Assessing the Global Status of Pollinators

11 May 2016, 14:00 - 16:30

Macmillan Suite, Portcullis House

Tel: 020 7219 8377

There are more than 20,000 species of wild bees alone, plus many species of butterflies, flies, moths, wasps, beetles, birds, bats and other animals that contribute to pollination. Pollinated crops include those that provide fruit, vegetables, seeds, nuts and oils. Many of these are dietary sources of vitamins and minerals, without which the risks of malnutrition might be expected to increase. The volume of agricultural production dependent on pollinators has increased by 300% over the last 50 years, but show lower growth and stability in yield than crops not dependent on pollinators.

Between US$235 billion and US$577 billion worth of annual global food production relies on direct contributions by pollinators. For example, chocolate is derived from cacao tree seed (annual world cocoa bean crop value, US$5.7 billion) that relies on midges for its pollination. In February, the Intergovernmental Science-Policy Platform on Biodiversity and Ecosystem Services (IPBES), published a ‘Thematic Assessment of Pollinators, Pollination and Food Production’. It found that regional and national assessments indicate high levels of threat to pollinators, particularly for bees and butterflies. The purpose of this POST session is to explore the findings of the report with UK authors prominent in the production of the assessment and discuss the options for safeguarding pollinators highlighted in the report.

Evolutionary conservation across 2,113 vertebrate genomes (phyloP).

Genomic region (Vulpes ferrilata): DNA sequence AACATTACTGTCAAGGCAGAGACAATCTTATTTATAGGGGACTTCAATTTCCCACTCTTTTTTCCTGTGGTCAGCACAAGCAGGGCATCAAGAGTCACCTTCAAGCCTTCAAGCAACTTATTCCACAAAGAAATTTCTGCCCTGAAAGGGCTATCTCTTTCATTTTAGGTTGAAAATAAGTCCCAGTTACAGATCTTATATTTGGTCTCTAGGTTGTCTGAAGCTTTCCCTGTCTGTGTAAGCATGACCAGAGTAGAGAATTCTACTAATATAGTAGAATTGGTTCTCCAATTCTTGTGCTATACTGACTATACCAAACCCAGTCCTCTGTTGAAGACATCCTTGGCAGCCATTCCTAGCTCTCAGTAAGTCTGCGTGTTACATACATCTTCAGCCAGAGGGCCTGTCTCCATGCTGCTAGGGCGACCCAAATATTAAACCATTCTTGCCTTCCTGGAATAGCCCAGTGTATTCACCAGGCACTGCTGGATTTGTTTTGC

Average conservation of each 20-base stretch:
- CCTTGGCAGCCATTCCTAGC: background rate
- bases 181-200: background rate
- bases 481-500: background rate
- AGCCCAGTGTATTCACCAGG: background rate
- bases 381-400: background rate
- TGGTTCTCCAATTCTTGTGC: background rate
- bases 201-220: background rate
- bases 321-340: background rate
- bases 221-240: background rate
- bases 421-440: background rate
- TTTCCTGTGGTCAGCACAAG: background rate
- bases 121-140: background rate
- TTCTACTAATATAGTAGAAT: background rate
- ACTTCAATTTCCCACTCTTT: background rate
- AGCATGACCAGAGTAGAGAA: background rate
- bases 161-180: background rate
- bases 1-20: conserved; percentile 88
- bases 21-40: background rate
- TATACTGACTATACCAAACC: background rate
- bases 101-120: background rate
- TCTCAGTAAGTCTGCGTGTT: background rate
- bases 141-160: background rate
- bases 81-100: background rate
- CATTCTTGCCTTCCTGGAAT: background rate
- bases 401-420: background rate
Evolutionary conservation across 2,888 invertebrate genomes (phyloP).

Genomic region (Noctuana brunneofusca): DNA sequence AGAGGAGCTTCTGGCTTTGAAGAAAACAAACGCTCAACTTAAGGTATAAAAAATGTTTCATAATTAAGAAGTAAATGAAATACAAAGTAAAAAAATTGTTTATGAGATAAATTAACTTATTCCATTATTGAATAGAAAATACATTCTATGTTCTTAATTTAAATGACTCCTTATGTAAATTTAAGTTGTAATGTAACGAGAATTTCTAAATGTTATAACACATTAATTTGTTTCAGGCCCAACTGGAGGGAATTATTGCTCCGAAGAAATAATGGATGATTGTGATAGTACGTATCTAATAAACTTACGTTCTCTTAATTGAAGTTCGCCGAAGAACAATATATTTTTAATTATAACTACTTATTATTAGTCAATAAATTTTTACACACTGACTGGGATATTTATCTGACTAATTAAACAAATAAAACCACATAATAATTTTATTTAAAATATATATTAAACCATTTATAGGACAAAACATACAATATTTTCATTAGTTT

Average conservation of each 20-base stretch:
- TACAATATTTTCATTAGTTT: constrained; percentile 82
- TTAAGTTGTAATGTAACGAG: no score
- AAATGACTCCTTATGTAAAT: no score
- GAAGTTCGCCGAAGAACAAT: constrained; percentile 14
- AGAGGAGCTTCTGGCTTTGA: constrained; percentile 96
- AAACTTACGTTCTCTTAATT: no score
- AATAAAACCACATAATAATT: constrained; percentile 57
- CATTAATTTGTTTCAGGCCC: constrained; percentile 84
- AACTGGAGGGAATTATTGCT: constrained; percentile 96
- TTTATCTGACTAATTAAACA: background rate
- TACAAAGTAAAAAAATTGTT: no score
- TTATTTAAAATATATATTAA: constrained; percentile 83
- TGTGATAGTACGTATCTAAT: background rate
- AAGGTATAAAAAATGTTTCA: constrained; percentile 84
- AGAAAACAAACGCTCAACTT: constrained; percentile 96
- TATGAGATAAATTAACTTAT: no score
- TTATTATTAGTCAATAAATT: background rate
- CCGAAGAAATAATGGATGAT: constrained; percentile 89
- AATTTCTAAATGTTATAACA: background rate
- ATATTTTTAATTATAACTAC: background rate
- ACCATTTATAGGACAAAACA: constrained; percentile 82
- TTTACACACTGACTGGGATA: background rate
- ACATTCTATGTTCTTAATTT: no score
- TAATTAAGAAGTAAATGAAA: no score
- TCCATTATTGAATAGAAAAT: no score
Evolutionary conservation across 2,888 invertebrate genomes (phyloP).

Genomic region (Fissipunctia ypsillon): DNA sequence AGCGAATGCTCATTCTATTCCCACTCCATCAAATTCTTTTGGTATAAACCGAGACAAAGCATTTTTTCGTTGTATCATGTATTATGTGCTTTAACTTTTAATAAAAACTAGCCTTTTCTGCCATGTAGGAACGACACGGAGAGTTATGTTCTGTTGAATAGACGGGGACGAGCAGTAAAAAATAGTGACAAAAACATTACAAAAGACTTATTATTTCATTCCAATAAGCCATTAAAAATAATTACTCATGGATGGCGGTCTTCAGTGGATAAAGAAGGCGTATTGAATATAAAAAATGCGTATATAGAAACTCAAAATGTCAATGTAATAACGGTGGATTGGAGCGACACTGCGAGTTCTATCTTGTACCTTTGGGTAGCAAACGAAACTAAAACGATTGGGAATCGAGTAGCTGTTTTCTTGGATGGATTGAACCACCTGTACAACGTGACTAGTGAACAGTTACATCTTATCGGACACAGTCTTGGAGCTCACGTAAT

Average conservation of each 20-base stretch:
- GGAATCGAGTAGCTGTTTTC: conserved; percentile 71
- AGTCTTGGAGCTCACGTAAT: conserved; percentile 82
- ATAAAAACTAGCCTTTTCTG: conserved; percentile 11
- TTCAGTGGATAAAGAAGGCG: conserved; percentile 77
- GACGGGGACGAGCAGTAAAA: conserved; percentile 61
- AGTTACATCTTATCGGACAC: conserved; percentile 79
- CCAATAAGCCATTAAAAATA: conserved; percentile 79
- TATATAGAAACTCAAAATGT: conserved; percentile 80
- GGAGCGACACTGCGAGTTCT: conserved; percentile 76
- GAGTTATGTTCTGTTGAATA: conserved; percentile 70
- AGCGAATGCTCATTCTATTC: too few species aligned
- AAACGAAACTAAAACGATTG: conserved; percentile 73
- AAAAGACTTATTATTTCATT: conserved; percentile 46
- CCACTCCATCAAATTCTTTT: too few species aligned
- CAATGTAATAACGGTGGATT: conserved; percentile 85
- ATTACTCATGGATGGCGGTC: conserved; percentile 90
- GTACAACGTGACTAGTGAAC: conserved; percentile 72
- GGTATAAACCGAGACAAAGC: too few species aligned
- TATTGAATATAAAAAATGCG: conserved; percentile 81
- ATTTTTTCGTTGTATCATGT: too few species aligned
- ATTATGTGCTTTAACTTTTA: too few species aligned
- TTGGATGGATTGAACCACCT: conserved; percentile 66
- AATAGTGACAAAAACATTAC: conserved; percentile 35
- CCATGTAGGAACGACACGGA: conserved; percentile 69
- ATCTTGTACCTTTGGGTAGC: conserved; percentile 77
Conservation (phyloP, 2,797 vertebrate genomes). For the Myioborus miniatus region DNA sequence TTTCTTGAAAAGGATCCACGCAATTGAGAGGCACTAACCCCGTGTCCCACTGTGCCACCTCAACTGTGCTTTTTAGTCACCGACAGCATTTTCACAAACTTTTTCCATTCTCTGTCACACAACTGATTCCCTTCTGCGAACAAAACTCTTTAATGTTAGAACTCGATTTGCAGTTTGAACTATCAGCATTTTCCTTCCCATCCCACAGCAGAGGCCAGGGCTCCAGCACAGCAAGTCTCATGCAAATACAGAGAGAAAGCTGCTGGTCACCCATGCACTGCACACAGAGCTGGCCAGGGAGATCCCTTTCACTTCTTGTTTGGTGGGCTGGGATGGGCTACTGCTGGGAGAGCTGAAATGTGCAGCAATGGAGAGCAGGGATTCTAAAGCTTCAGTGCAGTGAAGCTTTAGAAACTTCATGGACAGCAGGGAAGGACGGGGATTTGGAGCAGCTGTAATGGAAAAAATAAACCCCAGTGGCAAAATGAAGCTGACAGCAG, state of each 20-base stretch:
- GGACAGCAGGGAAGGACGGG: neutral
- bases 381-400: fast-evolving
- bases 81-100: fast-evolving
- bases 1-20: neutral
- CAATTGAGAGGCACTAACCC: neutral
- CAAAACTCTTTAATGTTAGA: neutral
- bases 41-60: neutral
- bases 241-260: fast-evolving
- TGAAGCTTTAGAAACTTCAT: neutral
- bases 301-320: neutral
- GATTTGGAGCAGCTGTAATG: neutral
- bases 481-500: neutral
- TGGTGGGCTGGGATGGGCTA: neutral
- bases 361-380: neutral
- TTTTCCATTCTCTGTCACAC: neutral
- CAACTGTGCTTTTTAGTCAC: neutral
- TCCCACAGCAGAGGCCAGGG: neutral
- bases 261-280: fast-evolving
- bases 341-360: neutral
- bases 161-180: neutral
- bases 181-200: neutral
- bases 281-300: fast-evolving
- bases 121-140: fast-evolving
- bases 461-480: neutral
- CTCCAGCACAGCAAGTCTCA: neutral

Agenda

14:00 pm Huw Merriman MP, Chair’s welcome
14:05 pm Speaker Presentations

  • Professor Simon Potts, Professor of Biodiversity and Ecosystem Services, Reading University, “Introduction to IPBES and the global status of wild and managed pollinators”
  • Dr Tom Breeze, Research Fellow in the School of Agriculture, University of Reading, “Economic and non-economic values of pollinators and pollination”
  • Dr. Adam Vanbergen, Invertebrate Ecologist, Centre for Ecology & Hydrology, “Threats to pollinators and policy and management responses”
  • Emily Musson, Senior Policy Adviser, Nature and Pollinators Strategy Team and Mark Stevenson, Natural Science Adviser and Evidence Programme Manager, Defra, “Overview of progress on the National Pollinator Strategy”

15.05 pm Discussion
15:30 pm Chair’s closing remarks
15.35 -16.30 pm Refreshments

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